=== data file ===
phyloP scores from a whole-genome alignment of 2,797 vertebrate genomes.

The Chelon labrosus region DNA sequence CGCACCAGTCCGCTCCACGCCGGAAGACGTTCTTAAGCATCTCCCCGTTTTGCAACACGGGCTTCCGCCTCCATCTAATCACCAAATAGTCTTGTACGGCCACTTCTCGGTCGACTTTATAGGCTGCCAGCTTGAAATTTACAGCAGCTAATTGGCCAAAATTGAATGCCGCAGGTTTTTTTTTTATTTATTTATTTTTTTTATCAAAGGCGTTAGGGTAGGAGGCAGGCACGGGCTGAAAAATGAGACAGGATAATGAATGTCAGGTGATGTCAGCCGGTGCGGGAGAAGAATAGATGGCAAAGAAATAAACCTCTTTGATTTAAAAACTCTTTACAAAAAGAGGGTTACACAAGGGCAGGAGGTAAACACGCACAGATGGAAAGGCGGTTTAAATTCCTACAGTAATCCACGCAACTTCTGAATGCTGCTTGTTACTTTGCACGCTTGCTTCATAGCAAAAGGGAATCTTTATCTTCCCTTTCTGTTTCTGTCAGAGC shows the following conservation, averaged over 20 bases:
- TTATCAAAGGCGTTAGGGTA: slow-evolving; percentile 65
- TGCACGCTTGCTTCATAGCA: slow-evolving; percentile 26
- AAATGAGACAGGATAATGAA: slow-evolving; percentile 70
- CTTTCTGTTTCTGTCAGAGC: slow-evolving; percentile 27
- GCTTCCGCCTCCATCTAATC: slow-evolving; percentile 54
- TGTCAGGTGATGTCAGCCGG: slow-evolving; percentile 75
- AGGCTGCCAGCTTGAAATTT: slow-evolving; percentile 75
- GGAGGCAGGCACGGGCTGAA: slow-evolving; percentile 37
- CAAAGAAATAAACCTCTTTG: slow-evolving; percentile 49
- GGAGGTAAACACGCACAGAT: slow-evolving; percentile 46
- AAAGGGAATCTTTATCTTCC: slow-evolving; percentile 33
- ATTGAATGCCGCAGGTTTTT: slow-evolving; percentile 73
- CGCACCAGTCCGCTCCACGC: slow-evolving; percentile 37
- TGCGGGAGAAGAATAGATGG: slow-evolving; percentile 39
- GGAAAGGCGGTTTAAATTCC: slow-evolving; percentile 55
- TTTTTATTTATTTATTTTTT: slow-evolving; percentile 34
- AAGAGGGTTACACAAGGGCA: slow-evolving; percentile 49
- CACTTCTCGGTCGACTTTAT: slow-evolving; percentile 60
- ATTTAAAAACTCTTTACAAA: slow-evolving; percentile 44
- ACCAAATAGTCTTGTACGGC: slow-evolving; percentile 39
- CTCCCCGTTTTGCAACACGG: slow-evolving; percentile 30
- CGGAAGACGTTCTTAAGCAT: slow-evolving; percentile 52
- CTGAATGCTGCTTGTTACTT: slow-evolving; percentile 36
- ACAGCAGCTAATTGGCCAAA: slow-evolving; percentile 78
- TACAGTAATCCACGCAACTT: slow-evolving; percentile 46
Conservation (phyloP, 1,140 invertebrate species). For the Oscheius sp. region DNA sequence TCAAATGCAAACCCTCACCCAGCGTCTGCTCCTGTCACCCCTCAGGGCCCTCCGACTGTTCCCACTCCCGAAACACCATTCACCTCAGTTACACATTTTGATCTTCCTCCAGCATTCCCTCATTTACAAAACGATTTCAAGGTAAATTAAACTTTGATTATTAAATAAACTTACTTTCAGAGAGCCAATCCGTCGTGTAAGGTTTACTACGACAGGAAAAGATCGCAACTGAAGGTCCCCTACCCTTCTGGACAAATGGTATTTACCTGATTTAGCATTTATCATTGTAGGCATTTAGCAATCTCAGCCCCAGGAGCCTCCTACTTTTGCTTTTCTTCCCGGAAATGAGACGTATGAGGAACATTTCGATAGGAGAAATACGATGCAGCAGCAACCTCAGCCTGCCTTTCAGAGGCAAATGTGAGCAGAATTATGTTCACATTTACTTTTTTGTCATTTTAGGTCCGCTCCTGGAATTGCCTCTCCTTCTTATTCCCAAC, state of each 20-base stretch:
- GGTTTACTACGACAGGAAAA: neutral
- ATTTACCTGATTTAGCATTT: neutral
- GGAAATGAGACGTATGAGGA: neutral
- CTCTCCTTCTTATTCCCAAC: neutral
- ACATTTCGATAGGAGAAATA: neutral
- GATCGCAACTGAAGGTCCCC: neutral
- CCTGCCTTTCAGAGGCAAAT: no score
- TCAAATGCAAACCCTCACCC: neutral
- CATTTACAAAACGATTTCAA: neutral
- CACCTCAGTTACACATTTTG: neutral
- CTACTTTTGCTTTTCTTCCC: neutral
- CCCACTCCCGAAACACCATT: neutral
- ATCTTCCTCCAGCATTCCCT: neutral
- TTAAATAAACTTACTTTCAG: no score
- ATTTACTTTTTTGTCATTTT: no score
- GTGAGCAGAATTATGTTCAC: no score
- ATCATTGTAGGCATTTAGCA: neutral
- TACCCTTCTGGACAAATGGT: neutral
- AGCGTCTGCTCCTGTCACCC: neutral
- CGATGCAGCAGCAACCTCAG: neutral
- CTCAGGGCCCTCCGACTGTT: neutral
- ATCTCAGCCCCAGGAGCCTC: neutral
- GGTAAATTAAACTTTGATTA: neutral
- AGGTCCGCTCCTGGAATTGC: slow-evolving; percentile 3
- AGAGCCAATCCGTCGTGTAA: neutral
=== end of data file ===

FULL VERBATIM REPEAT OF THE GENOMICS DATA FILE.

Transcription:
phyloP scores from a whole-genome alignment of 2,797 vertebrate genomes.

The Chelon labrosus region DNA sequence CGCACCAGTCCGCTCCACGCCGGAAGACGTTCTTAAGCATCTCCCCGTTTTGCAACACGGGCTTCCGCCTCCATCTAATCACCAAATAGTCTTGTACGGCCACTTCTCGGTCGACTTTATAGGCTGCCAGCTTGAAATTTACAGCAGCTAATTGGCCAAAATTGAATGCCGCAGGTTTTTTTTTTATTTATTTATTTTTTTTATCAAAGGCGTTAGGGTAGGAGGCAGGCACGGGCTGAAAAATGAGACAGGATAATGAATGTCAGGTGATGTCAGCCGGTGCGGGAGAAGAATAGATGGCAAAGAAATAAACCTCTTTGATTTAAAAACTCTTTACAAAAAGAGGGTTACACAAGGGCAGGAGGTAAACACGCACAGATGGAAAGGCGGTTTAAATTCCTACAGTAATCCACGCAACTTCTGAATGCTGCTTGTTACTTTGCACGCTTGCTTCATAGCAAAAGGGAATCTTTATCTTCCCTTTCTGTTTCTGTCAGAGC shows the following conservation, averaged over 20 bases:
- TTATCAAAGGCGTTAGGGTA: slow-evolving; percentile 65
- TGCACGCTTGCTTCATAGCA: slow-evolving; percentile 26
- AAATGAGACAGGATAATGAA: slow-evolving; percentile 70
- CTTTCTGTTTCTGTCAGAGC: slow-evolving; percentile 27
- GCTTCCGCCTCCATCTAATC: slow-evolving; percentile 54
- TGTCAGGTGATGTCAGCCGG: slow-evolving; percentile 75
- AGGCTGCCAGCTTGAAATTT: slow-evolving; percentile 75
- GGAGGCAGGCACGGGCTGAA: slow-evolving; percentile 37
- CAAAGAAATAAACCTCTTTG: slow-evolving; percentile 49
- GGAGGTAAACACGCACAGAT: slow-evolving; percentile 46
- AAAGGGAATCTTTATCTTCC: slow-evolving; percentile 33
- ATTGAATGCCGCAGGTTTTT: slow-evolving; percentile 73
- CGCACCAGTCCGCTCCACGC: slow-evolving; percentile 37
- TGCGGGAGAAGAATAGATGG: slow-evolving; percentile 39
- GGAAAGGCGGTTTAAATTCC: slow-evolving; percentile 55
- TTTTTATTTATTTATTTTTT: slow-evolving; percentile 34
- AAGAGGGTTACACAAGGGCA: slow-evolving; percentile 49
- CACTTCTCGGTCGACTTTAT: slow-evolving; percentile 60
- ATTTAAAAACTCTTTACAAA: slow-evolving; percentile 44
- ACCAAATAGTCTTGTACGGC: slow-evolving; percentile 39
- CTCCCCGTTTTGCAACACGG: slow-evolving; percentile 30
- CGGAAGACGTTCTTAAGCAT: slow-evolving; percentile 52
- CTGAATGCTGCTTGTTACTT: slow-evolving; percentile 36
- ACAGCAGCTAATTGGCCAAA: slow-evolving; percentile 78
- TACAGTAATCCACGCAACTT: slow-evolving; percentile 46
Conservation (phyloP, 1,140 invertebrate species). For the Oscheius sp. region DNA sequence TCAAATGCAAACCCTCACCCAGCGTCTGCTCCTGTCACCCCTCAGGGCCCTCCGACTGTTCCCACTCCCGAAACACCATTCACCTCAGTTACACATTTTGATCTTCCTCCAGCATTCCCTCATTTACAAAACGATTTCAAGGTAAATTAAACTTTGATTATTAAATAAACTTACTTTCAGAGAGCCAATCCGTCGTGTAAGGTTTACTACGACAGGAAAAGATCGCAACTGAAGGTCCCCTACCCTTCTGGACAAATGGTATTTACCTGATTTAGCATTTATCATTGTAGGCATTTAGCAATCTCAGCCCCAGGAGCCTCCTACTTTTGCTTTTCTTCCCGGAAATGAGACGTATGAGGAACATTTCGATAGGAGAAATACGATGCAGCAGCAACCTCAGCCTGCCTTTCAGAGGCAAATGTGAGCAGAATTATGTTCACATTTACTTTTTTGTCATTTTAGGTCCGCTCCTGGAATTGCCTCTCCTTCTTATTCCCAAC, state of each 20-base stretch:
- GGTTTACTACGACAGGAAAA: neutral
- ATTTACCTGATTTAGCATTT: neutral
- GGAAATGAGACGTATGAGGA: neutral
- CTCTCCTTCTTATTCCCAAC: neutral
- ACATTTCGATAGGAGAAATA: neutral
- GATCGCAACTGAAGGTCCCC: neutral
- CCTGCCTTTCAGAGGCAAAT: no score
- TCAAATGCAAACCCTCACCC: neutral
- CATTTACAAAACGATTTCAA: neutral
- CACCTCAGTTACACATTTTG: neutral
- CTACTTTTGCTTTTCTTCCC: neutral
- CCCACTCCCGAAACACCATT: neutral
- ATCTTCCTCCAGCATTCCCT: neutral
- TTAAATAAACTTACTTTCAG: no score
- ATTTACTTTTTTGTCATTTT: no score
- GTGAGCAGAATTATGTTCAC: no score
- ATCATTGTAGGCATTTAGCA: neutral
- TACCCTTCTGGACAAATGGT: neutral
- AGCGTCTGCTCCTGTCACCC: neutral
- CGATGCAGCAGCAACCTCAG: neutral
- CTCAGGGCCCTCCGACTGTT: neutral
- ATCTCAGCCCCAGGAGCCTC: neutral
- GGTAAATTAAACTTTGATTA: neutral
- AGGTCCGCTCCTGGAATTGC: slow-evolving; percentile 3
- AGAGCCAATCCGTCGTGTAA: neutral